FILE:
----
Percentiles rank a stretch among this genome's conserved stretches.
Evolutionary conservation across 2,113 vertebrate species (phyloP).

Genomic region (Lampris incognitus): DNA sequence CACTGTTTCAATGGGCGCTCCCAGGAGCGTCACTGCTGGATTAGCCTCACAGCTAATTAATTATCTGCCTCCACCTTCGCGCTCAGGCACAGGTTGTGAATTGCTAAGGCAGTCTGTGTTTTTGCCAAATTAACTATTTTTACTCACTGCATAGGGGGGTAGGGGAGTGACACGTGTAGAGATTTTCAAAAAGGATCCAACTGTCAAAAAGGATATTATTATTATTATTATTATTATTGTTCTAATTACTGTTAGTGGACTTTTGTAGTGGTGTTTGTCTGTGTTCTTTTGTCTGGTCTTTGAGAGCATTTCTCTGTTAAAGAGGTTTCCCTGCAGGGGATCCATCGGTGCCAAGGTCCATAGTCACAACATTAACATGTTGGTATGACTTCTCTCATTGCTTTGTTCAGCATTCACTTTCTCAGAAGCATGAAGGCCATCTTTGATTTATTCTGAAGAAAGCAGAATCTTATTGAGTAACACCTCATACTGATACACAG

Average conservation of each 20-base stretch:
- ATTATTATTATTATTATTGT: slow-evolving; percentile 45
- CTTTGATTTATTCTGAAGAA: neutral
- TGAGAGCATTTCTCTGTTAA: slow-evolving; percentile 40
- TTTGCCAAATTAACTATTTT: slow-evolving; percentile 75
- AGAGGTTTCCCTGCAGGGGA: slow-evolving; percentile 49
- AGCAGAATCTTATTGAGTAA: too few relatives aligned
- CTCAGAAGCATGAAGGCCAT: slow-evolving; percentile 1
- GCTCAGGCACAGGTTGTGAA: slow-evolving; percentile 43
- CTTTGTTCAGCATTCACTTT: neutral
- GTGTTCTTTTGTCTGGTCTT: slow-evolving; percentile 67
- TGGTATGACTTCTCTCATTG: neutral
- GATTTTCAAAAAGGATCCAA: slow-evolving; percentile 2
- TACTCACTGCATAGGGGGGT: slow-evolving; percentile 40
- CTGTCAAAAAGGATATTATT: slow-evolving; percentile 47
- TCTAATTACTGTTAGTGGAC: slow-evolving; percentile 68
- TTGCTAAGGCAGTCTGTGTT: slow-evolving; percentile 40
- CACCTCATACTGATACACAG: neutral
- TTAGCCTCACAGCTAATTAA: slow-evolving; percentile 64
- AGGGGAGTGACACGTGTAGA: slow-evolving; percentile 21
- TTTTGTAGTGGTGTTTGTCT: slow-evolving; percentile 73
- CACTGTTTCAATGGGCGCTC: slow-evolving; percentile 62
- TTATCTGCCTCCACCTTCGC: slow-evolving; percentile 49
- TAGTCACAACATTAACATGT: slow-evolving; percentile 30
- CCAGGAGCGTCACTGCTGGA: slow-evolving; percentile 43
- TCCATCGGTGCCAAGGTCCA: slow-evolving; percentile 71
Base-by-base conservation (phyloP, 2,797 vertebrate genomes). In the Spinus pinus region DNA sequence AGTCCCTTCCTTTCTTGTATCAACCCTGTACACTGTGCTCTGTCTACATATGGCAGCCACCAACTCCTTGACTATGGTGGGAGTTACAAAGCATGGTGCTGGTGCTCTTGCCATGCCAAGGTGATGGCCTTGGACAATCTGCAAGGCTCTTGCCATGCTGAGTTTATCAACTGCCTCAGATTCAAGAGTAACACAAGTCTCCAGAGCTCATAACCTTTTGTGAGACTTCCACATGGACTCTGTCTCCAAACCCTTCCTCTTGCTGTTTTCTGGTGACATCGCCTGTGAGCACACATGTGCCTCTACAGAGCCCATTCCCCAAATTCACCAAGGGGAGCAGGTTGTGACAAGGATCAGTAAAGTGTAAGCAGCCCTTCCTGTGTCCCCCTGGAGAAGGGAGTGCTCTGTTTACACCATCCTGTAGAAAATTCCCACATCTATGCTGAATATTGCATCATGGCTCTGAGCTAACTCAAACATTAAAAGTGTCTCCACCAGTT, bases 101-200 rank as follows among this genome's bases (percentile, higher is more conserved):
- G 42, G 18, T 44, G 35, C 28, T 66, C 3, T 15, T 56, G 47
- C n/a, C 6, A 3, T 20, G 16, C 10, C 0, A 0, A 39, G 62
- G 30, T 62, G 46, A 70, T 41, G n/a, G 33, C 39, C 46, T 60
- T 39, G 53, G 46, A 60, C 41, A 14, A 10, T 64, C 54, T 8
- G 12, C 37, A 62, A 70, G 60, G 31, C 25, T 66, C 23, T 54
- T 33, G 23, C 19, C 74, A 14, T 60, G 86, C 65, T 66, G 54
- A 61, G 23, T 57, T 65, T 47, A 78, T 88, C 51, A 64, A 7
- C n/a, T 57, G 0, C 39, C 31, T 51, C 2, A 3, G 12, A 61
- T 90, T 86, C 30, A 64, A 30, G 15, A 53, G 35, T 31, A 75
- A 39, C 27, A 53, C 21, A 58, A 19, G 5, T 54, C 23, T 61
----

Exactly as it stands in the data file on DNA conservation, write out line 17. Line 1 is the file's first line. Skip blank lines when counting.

- TACTCACTGCATAGGGGGGT: slow-evolving; percentile 40